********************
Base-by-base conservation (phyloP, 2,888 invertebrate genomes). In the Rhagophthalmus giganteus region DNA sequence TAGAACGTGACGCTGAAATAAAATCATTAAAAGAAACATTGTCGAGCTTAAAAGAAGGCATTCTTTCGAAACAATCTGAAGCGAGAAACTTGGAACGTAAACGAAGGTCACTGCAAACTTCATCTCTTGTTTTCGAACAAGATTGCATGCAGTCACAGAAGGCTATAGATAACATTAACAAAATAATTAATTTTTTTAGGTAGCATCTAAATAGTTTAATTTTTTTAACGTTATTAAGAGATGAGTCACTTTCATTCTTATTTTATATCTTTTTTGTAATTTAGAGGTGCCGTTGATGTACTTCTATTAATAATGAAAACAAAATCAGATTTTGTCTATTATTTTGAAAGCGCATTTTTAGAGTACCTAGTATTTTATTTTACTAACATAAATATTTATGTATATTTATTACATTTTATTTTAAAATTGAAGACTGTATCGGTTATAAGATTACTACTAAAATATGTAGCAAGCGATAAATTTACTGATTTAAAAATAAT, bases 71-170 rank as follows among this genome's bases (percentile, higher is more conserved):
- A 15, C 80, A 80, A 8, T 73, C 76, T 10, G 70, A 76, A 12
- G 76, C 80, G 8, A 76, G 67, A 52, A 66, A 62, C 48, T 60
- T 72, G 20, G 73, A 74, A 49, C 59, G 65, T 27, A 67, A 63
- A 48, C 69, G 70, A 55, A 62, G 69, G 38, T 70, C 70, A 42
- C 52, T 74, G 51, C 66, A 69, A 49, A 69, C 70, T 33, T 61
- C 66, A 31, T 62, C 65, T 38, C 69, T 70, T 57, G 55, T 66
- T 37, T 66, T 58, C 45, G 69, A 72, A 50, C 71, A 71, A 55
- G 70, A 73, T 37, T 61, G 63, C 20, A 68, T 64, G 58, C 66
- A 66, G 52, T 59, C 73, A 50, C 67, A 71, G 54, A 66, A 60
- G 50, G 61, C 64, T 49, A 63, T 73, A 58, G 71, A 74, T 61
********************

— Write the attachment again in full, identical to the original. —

Base-by-base conservation (phyloP, 2,888 invertebrate genomes). In the Rhagophthalmus giganteus region DNA sequence TAGAACGTGACGCTGAAATAAAATCATTAAAAGAAACATTGTCGAGCTTAAAAGAAGGCATTCTTTCGAAACAATCTGAAGCGAGAAACTTGGAACGTAAACGAAGGTCACTGCAAACTTCATCTCTTGTTTTCGAACAAGATTGCATGCAGTCACAGAAGGCTATAGATAACATTAACAAAATAATTAATTTTTTTAGGTAGCATCTAAATAGTTTAATTTTTTTAACGTTATTAAGAGATGAGTCACTTTCATTCTTATTTTATATCTTTTTTGTAATTTAGAGGTGCCGTTGATGTACTTCTATTAATAATGAAAACAAAATCAGATTTTGTCTATTATTTTGAAAGCGCATTTTTAGAGTACCTAGTATTTTATTTTACTAACATAAATATTTATGTATATTTATTACATTTTATTTTAAAATTGAAGACTGTATCGGTTATAAGATTACTACTAAAATATGTAGCAAGCGATAAATTTACTGATTTAAAAATAAT, bases 71-170 rank as follows among this genome's bases (percentile, higher is more conserved):
- A 15, C 80, A 80, A 8, T 73, C 76, T 10, G 70, A 76, A 12
- G 76, C 80, G 8, A 76, G 67, A 52, A 66, A 62, C 48, T 60
- T 72, G 20, G 73, A 74, A 49, C 59, G 65, T 27, A 67, A 63
- A 48, C 69, G 70, A 55, A 62, G 69, G 38, T 70, C 70, A 42
- C 52, T 74, G 51, C 66, A 69, A 49, A 69, C 70, T 33, T 61
- C 66, A 31, T 62, C 65, T 38, C 69, T 70, T 57, G 55, T 66
- T 37, T 66, T 58, C 45, G 69, A 72, A 50, C 71, A 71, A 55
- G 70, A 73, T 37, T 61, G 63, C 20, A 68, T 64, G 58, C 66
- A 66, G 52, T 59, C 73, A 50, C 67, A 71, G 54, A 66, A 60
- G 50, G 61, C 64, T 49, A 63, T 73, A 58, G 71, A 74, T 61